Friday, January 19, 2018

Signaling More Independence from the US, the World Bank Phases Out Its Support for Fossil Fuels

The World Bank, which provides developing countries about US$60 billion a year in financial assistance, is officially phasing out its support for the oil and gas industries.

This move brings its actions more in sync with its overarching commitment to slowing the pace of climate change and keeping the Paris agreement on track.  Based on my research regarding international relations, I see this move — which World Bank President Jim Yong Kim announced in December — as significant for two reasons.

The bank has signaled that the international community is taking the fight against global warming more seriously than ever.  And it shows that the bank intends to keep playing a leading role in that battle at a time when its most powerful shareholder, the U.S., is turning its back on global environmental leadership.

Climate Leadership
Kim has been taking the World Bank in a direction that climate change activists and other critics have long advocated by positioning the institution as a global environmental leader since he became its president in 2012.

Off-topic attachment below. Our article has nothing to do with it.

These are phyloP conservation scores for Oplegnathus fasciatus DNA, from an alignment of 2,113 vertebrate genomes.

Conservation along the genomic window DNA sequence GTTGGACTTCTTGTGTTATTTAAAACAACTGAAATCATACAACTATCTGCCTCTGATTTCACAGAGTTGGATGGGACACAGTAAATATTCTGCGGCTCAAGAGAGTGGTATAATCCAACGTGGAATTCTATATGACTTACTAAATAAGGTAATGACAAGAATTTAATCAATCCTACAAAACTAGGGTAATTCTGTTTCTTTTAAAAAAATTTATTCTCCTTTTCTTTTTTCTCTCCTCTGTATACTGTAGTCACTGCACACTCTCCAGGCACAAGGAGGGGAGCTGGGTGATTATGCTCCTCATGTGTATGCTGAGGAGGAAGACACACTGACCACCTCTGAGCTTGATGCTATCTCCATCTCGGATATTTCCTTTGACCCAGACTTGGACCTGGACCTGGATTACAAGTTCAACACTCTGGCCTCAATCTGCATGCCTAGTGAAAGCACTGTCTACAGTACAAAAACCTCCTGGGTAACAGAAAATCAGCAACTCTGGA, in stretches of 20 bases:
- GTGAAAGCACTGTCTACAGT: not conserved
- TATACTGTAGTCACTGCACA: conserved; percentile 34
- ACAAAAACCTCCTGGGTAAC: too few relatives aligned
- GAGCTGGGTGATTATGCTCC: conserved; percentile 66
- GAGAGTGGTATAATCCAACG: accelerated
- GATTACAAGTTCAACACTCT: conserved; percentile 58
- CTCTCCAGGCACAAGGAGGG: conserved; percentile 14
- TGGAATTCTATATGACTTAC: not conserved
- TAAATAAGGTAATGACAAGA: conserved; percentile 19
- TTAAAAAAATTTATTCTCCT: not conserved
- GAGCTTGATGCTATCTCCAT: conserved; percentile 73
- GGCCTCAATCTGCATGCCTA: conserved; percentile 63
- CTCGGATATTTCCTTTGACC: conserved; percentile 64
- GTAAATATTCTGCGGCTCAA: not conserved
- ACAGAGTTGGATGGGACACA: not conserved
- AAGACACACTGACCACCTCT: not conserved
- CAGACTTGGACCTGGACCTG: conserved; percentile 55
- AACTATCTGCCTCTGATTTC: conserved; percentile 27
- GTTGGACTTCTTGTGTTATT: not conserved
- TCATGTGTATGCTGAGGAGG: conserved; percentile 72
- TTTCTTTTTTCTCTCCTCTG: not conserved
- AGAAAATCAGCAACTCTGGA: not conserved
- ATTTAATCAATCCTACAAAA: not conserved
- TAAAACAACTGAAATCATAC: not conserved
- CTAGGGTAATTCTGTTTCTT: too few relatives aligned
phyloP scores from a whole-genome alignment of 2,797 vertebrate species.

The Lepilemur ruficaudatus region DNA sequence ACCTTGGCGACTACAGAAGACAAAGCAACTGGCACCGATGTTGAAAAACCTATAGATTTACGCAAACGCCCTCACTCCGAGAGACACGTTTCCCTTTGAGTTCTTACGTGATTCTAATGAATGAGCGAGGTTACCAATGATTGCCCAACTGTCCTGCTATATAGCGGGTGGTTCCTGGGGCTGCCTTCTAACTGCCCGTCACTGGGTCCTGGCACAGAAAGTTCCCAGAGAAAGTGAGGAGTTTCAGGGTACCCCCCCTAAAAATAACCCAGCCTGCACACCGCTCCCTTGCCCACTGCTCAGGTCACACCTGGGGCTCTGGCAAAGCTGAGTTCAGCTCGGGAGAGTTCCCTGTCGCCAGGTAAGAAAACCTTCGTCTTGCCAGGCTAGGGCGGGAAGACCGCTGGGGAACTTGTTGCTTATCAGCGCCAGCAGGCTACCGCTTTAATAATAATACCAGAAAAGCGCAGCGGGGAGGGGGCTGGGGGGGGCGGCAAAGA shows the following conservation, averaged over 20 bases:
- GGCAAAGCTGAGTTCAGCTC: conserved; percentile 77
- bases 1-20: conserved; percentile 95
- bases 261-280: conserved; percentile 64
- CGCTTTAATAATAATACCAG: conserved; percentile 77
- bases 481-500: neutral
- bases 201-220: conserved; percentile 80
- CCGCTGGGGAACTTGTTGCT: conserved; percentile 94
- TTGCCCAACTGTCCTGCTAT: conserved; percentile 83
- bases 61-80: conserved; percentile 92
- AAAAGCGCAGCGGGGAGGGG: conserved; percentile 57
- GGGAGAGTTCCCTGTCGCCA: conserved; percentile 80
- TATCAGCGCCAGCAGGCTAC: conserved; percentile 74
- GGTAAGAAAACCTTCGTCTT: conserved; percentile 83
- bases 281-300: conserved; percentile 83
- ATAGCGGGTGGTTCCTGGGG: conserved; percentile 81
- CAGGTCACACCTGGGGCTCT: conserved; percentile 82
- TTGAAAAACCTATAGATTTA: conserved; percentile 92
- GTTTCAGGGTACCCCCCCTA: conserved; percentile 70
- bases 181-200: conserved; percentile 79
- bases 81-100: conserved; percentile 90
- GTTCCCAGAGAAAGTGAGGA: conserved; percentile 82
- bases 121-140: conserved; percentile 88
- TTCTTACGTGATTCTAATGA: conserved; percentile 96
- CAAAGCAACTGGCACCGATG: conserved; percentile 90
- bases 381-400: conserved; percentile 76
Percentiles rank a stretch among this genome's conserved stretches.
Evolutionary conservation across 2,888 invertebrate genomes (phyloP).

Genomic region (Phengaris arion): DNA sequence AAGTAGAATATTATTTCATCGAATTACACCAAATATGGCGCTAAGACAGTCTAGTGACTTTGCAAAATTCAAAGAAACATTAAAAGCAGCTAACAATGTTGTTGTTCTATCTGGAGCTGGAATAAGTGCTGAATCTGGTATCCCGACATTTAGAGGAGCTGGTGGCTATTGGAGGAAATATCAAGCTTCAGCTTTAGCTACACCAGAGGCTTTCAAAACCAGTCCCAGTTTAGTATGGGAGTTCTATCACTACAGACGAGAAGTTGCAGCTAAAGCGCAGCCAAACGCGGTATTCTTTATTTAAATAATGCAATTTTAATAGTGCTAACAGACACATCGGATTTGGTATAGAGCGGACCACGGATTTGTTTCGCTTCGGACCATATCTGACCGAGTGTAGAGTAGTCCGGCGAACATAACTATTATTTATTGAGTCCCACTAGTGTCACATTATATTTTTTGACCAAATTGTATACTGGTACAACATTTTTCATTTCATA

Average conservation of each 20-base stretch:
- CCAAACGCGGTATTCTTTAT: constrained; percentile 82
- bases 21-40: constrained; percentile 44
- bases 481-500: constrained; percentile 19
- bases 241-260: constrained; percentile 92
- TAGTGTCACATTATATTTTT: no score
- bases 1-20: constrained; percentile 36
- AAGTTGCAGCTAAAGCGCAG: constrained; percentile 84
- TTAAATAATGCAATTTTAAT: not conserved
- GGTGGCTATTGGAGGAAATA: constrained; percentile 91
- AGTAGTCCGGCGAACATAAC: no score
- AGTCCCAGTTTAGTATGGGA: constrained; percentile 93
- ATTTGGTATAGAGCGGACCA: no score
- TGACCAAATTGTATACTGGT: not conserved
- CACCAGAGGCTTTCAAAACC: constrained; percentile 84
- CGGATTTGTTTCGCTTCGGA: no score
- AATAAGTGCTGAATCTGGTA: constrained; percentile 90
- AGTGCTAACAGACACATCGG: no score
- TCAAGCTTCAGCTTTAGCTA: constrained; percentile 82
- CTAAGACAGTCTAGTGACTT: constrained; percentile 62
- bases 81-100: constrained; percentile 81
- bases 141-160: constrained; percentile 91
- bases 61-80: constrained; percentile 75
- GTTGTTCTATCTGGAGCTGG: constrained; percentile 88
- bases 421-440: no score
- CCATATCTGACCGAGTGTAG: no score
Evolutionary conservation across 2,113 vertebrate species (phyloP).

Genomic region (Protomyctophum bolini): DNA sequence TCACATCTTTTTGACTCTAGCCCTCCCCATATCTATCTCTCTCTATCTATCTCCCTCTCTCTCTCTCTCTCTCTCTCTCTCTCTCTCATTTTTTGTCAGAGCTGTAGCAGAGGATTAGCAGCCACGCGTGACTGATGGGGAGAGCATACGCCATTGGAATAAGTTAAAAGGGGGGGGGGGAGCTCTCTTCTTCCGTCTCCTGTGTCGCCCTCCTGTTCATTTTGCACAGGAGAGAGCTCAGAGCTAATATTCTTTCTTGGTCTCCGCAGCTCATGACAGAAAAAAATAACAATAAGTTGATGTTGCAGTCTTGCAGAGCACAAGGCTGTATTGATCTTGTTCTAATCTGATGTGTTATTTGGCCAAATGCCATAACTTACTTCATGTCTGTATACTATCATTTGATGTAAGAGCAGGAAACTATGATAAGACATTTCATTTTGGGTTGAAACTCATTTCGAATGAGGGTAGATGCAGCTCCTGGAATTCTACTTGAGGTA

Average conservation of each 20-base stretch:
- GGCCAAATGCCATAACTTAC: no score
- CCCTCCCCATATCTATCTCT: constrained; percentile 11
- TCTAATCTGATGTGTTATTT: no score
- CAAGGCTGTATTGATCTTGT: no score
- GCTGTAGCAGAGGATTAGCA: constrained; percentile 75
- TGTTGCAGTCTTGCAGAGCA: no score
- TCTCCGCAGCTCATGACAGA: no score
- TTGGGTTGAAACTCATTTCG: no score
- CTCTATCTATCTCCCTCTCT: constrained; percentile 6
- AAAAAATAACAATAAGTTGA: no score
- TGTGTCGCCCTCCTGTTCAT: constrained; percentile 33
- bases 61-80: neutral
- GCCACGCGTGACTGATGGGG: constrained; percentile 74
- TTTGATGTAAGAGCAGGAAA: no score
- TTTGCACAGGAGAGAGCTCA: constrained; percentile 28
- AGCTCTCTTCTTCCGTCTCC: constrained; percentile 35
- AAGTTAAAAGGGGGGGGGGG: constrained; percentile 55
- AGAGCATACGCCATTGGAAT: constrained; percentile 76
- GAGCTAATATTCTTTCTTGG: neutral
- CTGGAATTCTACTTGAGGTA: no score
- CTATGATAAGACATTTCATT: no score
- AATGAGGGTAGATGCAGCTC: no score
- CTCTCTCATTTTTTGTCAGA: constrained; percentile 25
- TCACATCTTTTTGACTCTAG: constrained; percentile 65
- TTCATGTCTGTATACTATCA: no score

In 2013 the bank decided to stop financing the construction of coal-fired power plants, except in cases where no viable alternatives existed.

Three years later, the World Bank pledged that it would make 28 percent of all of its transactions by 2020 advance climate action.

The bank’s climate efforts are wide-ranging.  It lends money to build solar and wind farms, requires its borrowers to take steps to shrink their carbon footprints, and has a goal of “greening the whole financial system.”

U.S. Relations
Kim’s announcement, which rules out new lending but does not affect loans made in the past or in the next year or two, may portend some political drama.  But President Donald Trump has not yet commented on it.

That could change, given that Trump has declared that the U.S. would withdraw from the Paris agreement.  Exiting the world’s most far-reaching global climate compact, signed by nearly every country on the planet, until now has appeared to be a largely symbolic gesture.  Trump has even said that he might “conceivably” change course.

However, his administration has sought to cut some of the funding for the World Bank and similar institutions.

Read original at Signaling More Independence from the US, the World Bank Phases Out Its Support for Fossil Fuels

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